🎠 MagicPony: Learning Articulated 3D Animals in the Wild

Visual Geometry Group, University of Oxford
(* equal contribution)

Our method learns single-image 3D reconstruction models of articulated animal categories, from just online photo collections, without any 3D geometric supervision or template shapes.

Abstract

We consider the problem of learning a function that can estimate the 3D shape, articulation, viewpoint, texture, and lighting of an articulated animal like a horse, given a single test image. We present a new method, dubbed MagicPony, that learns this function purely from in-the-wild single-view images of the object category, with minimal assumptions about the topology of deformation. At its core is an implicit-explicit representation of articulated shape and appearance, combining the strengths of neural fields and meshes. In order to help the model understand an object's shape and pose, we distil the knowledge captured by an off-the-shelf self-supervised vision transformer and fuse it into the 3D model. To overcome common local optima in viewpoint estimation, we further introduce a new viewpoint sampling scheme that comes at no added training cost. Compared to prior works, we show significant quantitative and qualitative improvements on this challenging task. The model also demonstrates excellent generalisation in reconstructing abstract drawings and artefacts, despite the fact that it is only trained on real images.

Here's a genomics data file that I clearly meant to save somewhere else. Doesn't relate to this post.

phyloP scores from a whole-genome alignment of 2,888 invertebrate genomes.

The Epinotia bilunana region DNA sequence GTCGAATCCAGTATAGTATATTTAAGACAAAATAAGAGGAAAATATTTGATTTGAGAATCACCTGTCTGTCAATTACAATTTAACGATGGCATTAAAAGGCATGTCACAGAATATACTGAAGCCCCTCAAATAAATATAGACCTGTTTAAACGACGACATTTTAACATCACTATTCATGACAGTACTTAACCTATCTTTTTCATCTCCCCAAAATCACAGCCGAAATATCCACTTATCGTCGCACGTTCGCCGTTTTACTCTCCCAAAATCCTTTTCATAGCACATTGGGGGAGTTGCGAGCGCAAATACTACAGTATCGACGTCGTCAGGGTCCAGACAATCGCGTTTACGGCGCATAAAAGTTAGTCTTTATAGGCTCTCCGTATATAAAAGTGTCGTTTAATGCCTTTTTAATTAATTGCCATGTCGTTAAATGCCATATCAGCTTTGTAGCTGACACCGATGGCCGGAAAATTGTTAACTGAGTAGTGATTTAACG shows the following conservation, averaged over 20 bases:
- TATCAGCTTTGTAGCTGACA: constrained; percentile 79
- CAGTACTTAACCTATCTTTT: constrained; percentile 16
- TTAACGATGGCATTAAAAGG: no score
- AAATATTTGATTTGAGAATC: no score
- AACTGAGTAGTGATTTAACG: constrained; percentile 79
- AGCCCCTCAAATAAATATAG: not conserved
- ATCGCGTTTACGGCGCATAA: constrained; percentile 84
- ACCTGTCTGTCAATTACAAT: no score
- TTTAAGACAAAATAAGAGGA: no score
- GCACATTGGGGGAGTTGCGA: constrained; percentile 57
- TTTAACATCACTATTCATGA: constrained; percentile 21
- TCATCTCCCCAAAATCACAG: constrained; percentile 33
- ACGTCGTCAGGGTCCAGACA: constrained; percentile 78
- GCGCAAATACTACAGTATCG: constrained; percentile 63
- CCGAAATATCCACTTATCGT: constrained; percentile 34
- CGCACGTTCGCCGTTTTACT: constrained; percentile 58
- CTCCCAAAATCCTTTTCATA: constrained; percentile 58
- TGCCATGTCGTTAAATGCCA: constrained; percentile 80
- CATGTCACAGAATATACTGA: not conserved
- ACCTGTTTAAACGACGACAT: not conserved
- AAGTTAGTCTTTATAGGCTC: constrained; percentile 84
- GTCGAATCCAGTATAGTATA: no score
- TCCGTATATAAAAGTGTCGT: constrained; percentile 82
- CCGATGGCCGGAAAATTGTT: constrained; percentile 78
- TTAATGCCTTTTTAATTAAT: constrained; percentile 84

Video

Single-Image 3D Reconstruction

Real Horse Images and Realistic Paintings

After training, given a single image of a new instance, the model reconstructs articulated 3D shape and appearance of it, which can be animated and re-rendered from arbitrary viewpoints.


Generalisation to Abstract Horse Drawings and Artefacts

The model also generalises to abstract drawings and artefacts, despite being trained only on real images.


Other Animal Categories: Giraffes, Zebras and Cows

After finetuning, our model also generalises to various animal categories with highly different underlying shapes.


Frame-by-Frame Reconstruction on Videos

We run the model on videos frame by frame, and obtain temporally consistent reconstructions.


BibTeX

@article{wu2022magicpony,
  author    = {Shangzhe Wu and Ruining Li and Tomas Jakab and Christian Rupprecht and Andrea Vedaldi},
  title     = {{MagicPony}: Learning Articulated 3D Animals in the Wild},
  journal   = {arXiv preprint arXiv:2211.12497},
  year      = {2022}
}

Acknowledgements

We would like to thank the authors of nvdiffrec for open-sourcing the code for DMTet and rendering. We are also grateful to Tengda Han, Shu Ishida, Dylan Campbell, Eldar Insafutdinov, Luke Melas-Kyriazi, Ragav Sachdeva and Sagar Vaze for insightful discussions, and Guanqi Zhan and Jaesung Huh for proofreading.

Shangzhe Wu is supported by Meta Research. Tomas Jakab is supported by ERC-CoG UNION 101001212. Christian Rupprecht is supported by VisualAI EP/T028572/1 and ERC-CoG UNION 101001212. Andrea Vedaldi is supported by ERC-CoG UNION 101001212.